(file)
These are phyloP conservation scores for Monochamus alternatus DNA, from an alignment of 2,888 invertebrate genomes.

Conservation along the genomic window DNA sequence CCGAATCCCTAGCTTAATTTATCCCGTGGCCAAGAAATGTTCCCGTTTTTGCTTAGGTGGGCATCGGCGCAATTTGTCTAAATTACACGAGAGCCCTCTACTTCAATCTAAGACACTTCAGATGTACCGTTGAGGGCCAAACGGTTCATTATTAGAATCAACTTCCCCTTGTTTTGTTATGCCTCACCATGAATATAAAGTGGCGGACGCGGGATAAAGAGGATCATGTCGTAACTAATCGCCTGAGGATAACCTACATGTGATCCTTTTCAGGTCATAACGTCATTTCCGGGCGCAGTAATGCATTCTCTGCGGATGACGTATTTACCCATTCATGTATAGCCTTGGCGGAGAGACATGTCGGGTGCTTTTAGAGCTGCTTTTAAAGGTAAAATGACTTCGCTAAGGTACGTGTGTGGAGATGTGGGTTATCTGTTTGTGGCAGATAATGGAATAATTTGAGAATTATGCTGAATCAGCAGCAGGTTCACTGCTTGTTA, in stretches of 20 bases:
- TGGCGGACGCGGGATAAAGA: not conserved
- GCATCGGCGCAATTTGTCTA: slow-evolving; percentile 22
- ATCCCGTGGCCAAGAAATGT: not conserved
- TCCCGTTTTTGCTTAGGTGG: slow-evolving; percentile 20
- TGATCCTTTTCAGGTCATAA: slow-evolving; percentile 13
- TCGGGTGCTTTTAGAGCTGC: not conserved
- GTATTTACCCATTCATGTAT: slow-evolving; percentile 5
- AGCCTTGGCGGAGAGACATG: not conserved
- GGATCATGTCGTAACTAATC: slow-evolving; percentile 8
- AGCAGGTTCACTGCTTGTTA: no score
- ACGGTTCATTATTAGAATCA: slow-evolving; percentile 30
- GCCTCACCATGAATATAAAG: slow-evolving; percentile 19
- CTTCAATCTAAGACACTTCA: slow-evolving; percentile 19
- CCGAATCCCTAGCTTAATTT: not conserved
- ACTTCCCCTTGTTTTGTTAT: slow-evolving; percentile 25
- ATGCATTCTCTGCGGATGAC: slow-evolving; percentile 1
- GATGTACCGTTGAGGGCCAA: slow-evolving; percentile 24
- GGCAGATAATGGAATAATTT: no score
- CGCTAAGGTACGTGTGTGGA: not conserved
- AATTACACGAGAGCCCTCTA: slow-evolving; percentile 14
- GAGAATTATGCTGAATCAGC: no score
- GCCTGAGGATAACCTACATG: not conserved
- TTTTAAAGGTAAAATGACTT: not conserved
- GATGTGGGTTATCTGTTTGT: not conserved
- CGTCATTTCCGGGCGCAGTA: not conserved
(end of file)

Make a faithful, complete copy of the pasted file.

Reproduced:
These are phyloP conservation scores for Monochamus alternatus DNA, from an alignment of 2,888 invertebrate genomes.

Conservation along the genomic window DNA sequence CCGAATCCCTAGCTTAATTTATCCCGTGGCCAAGAAATGTTCCCGTTTTTGCTTAGGTGGGCATCGGCGCAATTTGTCTAAATTACACGAGAGCCCTCTACTTCAATCTAAGACACTTCAGATGTACCGTTGAGGGCCAAACGGTTCATTATTAGAATCAACTTCCCCTTGTTTTGTTATGCCTCACCATGAATATAAAGTGGCGGACGCGGGATAAAGAGGATCATGTCGTAACTAATCGCCTGAGGATAACCTACATGTGATCCTTTTCAGGTCATAACGTCATTTCCGGGCGCAGTAATGCATTCTCTGCGGATGACGTATTTACCCATTCATGTATAGCCTTGGCGGAGAGACATGTCGGGTGCTTTTAGAGCTGCTTTTAAAGGTAAAATGACTTCGCTAAGGTACGTGTGTGGAGATGTGGGTTATCTGTTTGTGGCAGATAATGGAATAATTTGAGAATTATGCTGAATCAGCAGCAGGTTCACTGCTTGTTA, in stretches of 20 bases:
- TGGCGGACGCGGGATAAAGA: not conserved
- GCATCGGCGCAATTTGTCTA: slow-evolving; percentile 22
- ATCCCGTGGCCAAGAAATGT: not conserved
- TCCCGTTTTTGCTTAGGTGG: slow-evolving; percentile 20
- TGATCCTTTTCAGGTCATAA: slow-evolving; percentile 13
- TCGGGTGCTTTTAGAGCTGC: not conserved
- GTATTTACCCATTCATGTAT: slow-evolving; percentile 5
- AGCCTTGGCGGAGAGACATG: not conserved
- GGATCATGTCGTAACTAATC: slow-evolving; percentile 8
- AGCAGGTTCACTGCTTGTTA: no score
- ACGGTTCATTATTAGAATCA: slow-evolving; percentile 30
- GCCTCACCATGAATATAAAG: slow-evolving; percentile 19
- CTTCAATCTAAGACACTTCA: slow-evolving; percentile 19
- CCGAATCCCTAGCTTAATTT: not conserved
- ACTTCCCCTTGTTTTGTTAT: slow-evolving; percentile 25
- ATGCATTCTCTGCGGATGAC: slow-evolving; percentile 1
- GATGTACCGTTGAGGGCCAA: slow-evolving; percentile 24
- GGCAGATAATGGAATAATTT: no score
- CGCTAAGGTACGTGTGTGGA: not conserved
- AATTACACGAGAGCCCTCTA: slow-evolving; percentile 14
- GAGAATTATGCTGAATCAGC: no score
- GCCTGAGGATAACCTACATG: not conserved
- TTTTAAAGGTAAAATGACTT: not conserved
- GATGTGGGTTATCTGTTTGT: not conserved
- CGTCATTTCCGGGCGCAGTA: not conserved